Author: Sharon J. Corrigan

Neighborhood: Carlsbad

Age: 60

Occupation: Communications Generalist

Heading down the stairs to the mezzanine at the back of the car, I attempt a bank shot into the corner trash bin with the straw from my morning coffee, my other hand tightly grasping the handrail. I wait impatiently in line behind eight others who will disembark at the next station.

I am surrounded by a group of elementary- and middle-school kids headed to Parker or St. Augustine’s, ultimately destined for USD, shoving each other, laughing, talking about ski vacations in the Swiss Alps, speaking French or Italian into their cells, carrying overloaded backpacks and lacrosse rackets in expensive monogrammed cases. Overall, I’ve always been amazed at how polite these boys are, so I cut them a lot of slack during the 45-minute ride. It is usually amusing to listen to them.

Today there is a young girl with an expensive guitar and nimble fingers, playing for the riders, all the way to work. Sitting alone in a four-seat mezzanine section, with her feet propped up in front of her, she plays her guitar and sings, reminiscent of Suzanne Vega or maybe Tracy Chapman. I glance at her several times, peeking between the seats. She has a foreign look, her skin an odd sort of yellowish orangey color — not a fake tan, natural looking — and her hair is coarse and above her shoulders, reddish and kinky. Her shoes look like they are from Spain.

She plays well, and her voice is melodious. Perhaps she’s a songwriter. The lyrics are romantic, the voice okay, the playing excellent. As the train lurches to a stop, I say, “Thank you. That was nice!” I hear her say, “No worries!” as the doors slide open.

I reassure myself that my handbag and lunchbox are part of my baggage and quickly navigate a path through the other commuters. I glance to the right and then step into the street, in yet another futile attempt to make it across the bus lane before the #15 cuts me off. This week alone: two new drivers, or angry drivers, have attempted to run me down. Not just me, but anyone in the crosswalk. Perhaps they don’t know that pedestrians have the right of way? Or they just don’t give a shit. This morning, one driver had the nerve to lay on his horn so he didn’t have to stop at the crosswalk. Should I send a note to MTS? Risk management, you know.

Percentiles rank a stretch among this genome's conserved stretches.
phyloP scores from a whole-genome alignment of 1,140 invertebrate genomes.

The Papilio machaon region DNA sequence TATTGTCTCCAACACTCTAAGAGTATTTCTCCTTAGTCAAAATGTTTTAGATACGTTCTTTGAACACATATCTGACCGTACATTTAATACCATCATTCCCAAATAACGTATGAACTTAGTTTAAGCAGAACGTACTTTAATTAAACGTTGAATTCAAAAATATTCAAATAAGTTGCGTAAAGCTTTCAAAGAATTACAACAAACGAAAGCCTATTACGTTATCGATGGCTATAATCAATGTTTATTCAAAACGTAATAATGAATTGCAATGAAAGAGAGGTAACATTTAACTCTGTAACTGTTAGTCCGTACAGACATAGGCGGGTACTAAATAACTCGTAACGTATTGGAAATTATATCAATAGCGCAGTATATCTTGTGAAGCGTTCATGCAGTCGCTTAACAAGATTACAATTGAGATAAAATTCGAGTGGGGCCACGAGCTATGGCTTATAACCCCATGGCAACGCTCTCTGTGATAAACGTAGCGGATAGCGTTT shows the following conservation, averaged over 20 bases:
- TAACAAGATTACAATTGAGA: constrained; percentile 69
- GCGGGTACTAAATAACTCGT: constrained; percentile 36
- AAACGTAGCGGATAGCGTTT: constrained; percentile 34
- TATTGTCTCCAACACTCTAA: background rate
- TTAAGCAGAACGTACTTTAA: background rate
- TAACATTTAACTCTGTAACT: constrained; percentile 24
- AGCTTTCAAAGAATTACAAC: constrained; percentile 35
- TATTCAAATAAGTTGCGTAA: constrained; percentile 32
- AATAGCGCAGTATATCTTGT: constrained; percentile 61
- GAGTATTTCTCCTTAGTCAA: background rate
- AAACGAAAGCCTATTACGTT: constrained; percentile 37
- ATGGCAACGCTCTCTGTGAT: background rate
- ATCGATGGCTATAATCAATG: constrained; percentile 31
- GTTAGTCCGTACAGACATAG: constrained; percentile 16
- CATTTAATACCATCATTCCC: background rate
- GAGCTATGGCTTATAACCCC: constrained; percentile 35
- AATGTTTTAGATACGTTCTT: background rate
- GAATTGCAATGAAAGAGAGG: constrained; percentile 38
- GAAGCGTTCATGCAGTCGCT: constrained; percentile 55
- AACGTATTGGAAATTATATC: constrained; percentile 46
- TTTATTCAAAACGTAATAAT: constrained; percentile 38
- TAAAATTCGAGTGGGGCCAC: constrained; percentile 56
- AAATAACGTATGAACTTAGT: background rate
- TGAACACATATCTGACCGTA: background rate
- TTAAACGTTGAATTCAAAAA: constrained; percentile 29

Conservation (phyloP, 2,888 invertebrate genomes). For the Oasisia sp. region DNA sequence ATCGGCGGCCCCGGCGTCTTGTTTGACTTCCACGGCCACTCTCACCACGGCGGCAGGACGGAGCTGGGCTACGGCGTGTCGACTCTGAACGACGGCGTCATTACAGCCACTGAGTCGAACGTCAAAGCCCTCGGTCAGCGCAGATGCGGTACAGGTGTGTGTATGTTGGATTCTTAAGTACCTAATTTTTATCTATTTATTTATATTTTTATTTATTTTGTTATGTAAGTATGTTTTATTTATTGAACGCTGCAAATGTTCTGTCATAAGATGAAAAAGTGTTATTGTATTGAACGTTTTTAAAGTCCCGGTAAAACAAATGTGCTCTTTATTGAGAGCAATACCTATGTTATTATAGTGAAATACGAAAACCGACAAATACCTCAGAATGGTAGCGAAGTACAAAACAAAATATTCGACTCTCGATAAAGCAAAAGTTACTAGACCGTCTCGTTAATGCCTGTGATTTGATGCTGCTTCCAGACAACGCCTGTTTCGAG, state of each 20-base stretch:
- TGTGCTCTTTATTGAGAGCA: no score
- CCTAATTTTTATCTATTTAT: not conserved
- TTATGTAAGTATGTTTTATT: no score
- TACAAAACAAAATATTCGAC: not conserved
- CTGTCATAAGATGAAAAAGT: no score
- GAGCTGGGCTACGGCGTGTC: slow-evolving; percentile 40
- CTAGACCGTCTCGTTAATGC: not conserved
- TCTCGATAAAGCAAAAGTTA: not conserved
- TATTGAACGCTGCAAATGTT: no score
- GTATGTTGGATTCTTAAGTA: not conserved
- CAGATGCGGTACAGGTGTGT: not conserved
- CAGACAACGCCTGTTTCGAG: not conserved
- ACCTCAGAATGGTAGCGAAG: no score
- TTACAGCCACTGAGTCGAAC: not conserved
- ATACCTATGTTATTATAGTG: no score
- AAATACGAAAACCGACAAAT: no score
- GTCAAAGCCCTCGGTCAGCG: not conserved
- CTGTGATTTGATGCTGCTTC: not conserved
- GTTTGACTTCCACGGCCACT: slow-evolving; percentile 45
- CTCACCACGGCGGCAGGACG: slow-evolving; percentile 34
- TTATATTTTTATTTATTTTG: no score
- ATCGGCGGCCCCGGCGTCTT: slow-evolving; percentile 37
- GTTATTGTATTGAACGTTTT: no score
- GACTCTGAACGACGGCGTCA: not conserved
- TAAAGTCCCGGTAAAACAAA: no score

My Daily Journey 2

The air is stifling. Soap on school kids, a woman’s heavy perfume, an unwashed homeless guy, exhaust from the buses, burning fuel, and the metallic scent of dirt blanketing everything in the region from the state transportation project.

This government-funded hardscape and landscape contract forces every commuter to take the long way around to get to the trolley, the bus, or the street. Since it was launched, everyone seems to be rushing, safety be damned. Of course, they’ve hired guards to patrol the construction zone — although I haven’t seen anyone but the guards, so I guess the construction workers only work part-time. Nice. Bet they have a pension, too.

Meanwhile, all of the customers using the transit services have been forced to cross over several train tracks and run up and down stairs just to miss their bus — or, if they actually work nearby, to wait through at least two additional stop lights in order to get to work. And that’s if they’re lucky and a train or trolley doesn’t fly through the station, disrupting the sequence of those signals and causing a few more minutes to be lost.

Down the stairs to the tunnel, up the stairs to the bus stop and parking lot. That stairway is a challenge because my timing puts me at the top when a trolley is getting ready to leave, and the crowd surges toward me like a tsunami. They don’t give, they don’t care, they just want to make their trolley or train.

An old man in worn Levis is totally absorbed, pulling handfuls of bread crusts out of his backpack, scattering crumbs on the filthy cement walkway between the bus lanes. He looks up with a vacant look in his eyes, and his eyes quickly return to the birds pecking at the ground.

As I pass, little groups scoot to another area of the walkway. A black raven swoops low and grabs an ice cream wrapper, liquid vanilla streaming from the sky as he heads for the building across the street. The pigeons make a ruckus, pissed that the raven got the wrapper…and then they are distracted by the next handful of bread.

A woman in her 70s, with chin-length hair, a fake Rasta ponytail clumsily pinned on the back of her head with a giant clip: she looks like somebody’s mother gone wrong. She is smiling to herself but not making eye contact with anyone. She has a trash bag full of water bottles at her feet today as she waits for the bus. I’ve seen her on the train on my way home in the afternoon, with a cane and either a missing leg or wearing a heavy brace. I couldn’t tell.

Just last week, she was sitting upstairs and everyone was watching her as she slowly, painfully, made her way through the mezzanine area to the bottom floor. A young guy, sitting in the handicapped seat, jumped up and offered it to her, and she sat down, gratefully. As we approached the next stop, I saw her stand up and head back upstairs. She made it all the way to the top, where she was blocked by three guys who were trying to head downstairs to get off. I heard her say, “No, no, no,” and saw one man, with kind eyes, try to put a $20 dollar bill in her pocket, which she apparently had left on the seat. Her voice was getting louder — “No, no, no!” — so he grabbed the bill from her pocket and put it in her hand, feeling embarrassed, unsure of what to do next. The good Samaritan had set her off.

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